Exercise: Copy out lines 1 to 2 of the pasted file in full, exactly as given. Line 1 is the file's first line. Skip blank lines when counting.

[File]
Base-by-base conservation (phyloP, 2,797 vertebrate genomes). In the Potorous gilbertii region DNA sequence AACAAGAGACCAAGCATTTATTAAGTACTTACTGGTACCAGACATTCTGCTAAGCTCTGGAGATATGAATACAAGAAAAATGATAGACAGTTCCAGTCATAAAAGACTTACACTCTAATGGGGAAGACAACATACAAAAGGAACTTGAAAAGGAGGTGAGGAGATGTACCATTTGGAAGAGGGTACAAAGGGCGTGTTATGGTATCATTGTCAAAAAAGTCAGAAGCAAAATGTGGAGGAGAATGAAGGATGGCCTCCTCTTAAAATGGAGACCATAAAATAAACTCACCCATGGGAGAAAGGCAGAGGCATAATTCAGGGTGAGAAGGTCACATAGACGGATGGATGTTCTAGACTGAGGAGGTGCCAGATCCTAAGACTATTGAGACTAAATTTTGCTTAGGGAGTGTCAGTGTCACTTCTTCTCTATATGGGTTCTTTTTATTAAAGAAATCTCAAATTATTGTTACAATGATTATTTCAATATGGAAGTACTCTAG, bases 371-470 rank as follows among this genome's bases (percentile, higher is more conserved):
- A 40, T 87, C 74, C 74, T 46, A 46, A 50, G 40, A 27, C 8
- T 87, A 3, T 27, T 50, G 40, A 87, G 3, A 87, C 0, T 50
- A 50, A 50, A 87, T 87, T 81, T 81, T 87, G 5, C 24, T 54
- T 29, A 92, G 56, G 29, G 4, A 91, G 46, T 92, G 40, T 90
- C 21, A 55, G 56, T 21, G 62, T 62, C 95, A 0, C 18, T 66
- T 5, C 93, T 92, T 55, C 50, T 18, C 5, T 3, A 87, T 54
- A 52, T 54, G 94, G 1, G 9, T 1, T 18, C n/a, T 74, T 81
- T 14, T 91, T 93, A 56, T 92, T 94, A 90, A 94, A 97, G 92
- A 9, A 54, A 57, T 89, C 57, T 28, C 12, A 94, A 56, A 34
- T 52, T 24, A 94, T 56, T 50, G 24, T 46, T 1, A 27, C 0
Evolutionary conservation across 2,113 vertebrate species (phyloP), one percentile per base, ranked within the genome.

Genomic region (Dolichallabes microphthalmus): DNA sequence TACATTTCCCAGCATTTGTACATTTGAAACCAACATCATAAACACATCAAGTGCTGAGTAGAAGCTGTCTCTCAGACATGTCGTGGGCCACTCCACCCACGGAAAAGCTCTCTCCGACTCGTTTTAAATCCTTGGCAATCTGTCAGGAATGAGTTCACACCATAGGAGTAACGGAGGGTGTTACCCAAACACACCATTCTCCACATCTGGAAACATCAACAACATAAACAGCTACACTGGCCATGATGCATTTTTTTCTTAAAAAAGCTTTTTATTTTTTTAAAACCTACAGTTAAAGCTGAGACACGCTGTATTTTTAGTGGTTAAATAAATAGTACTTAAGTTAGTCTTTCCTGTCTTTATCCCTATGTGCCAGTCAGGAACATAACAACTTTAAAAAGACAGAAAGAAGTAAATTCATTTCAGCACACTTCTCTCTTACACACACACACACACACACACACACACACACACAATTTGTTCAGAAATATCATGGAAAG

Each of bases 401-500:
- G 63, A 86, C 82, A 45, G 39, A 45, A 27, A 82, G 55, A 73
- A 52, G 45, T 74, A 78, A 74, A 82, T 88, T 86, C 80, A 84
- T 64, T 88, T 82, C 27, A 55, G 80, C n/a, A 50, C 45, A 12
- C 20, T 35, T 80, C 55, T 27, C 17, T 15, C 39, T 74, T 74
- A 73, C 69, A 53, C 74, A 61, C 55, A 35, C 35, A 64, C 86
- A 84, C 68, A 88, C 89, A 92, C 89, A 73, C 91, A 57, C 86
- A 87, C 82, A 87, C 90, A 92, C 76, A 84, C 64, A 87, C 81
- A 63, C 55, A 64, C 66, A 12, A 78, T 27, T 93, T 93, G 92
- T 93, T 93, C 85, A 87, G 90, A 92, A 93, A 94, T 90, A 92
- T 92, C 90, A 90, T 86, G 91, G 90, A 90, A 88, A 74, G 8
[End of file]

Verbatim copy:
Base-by-base conservation (phyloP, 2,797 vertebrate genomes). In the Potorous gilbertii region DNA sequence AACAAGAGACCAAGCATTTATTAAGTACTTACTGGTACCAGACATTCTGCTAAGCTCTGGAGATATGAATACAAGAAAAATGATAGACAGTTCCAGTCATAAAAGACTTACACTCTAATGGGGAAGACAACATACAAAAGGAACTTGAAAAGGAGGTGAGGAGATGTACCATTTGGAAGAGGGTACAAAGGGCGTGTTATGGTATCATTGTCAAAAAAGTCAGAAGCAAAATGTGGAGGAGAATGAAGGATGGCCTCCTCTTAAAATGGAGACCATAAAATAAACTCACCCATGGGAGAAAGGCAGAGGCATAATTCAGGGTGAGAAGGTCACATAGACGGATGGATGTTCTAGACTGAGGAGGTGCCAGATCCTAAGACTATTGAGACTAAATTTTGCTTAGGGAGTGTCAGTGTCACTTCTTCTCTATATGGGTTCTTTTTATTAAAGAAATCTCAAATTATTGTTACAATGATTATTTCAATATGGAAGTACTCTAG, bases 371-470 rank as follows among this genome's bases (percentile, higher is more conserved):
- A 40, T 87, C 74, C 74, T 46, A 46, A 50, G 40, A 27, C 8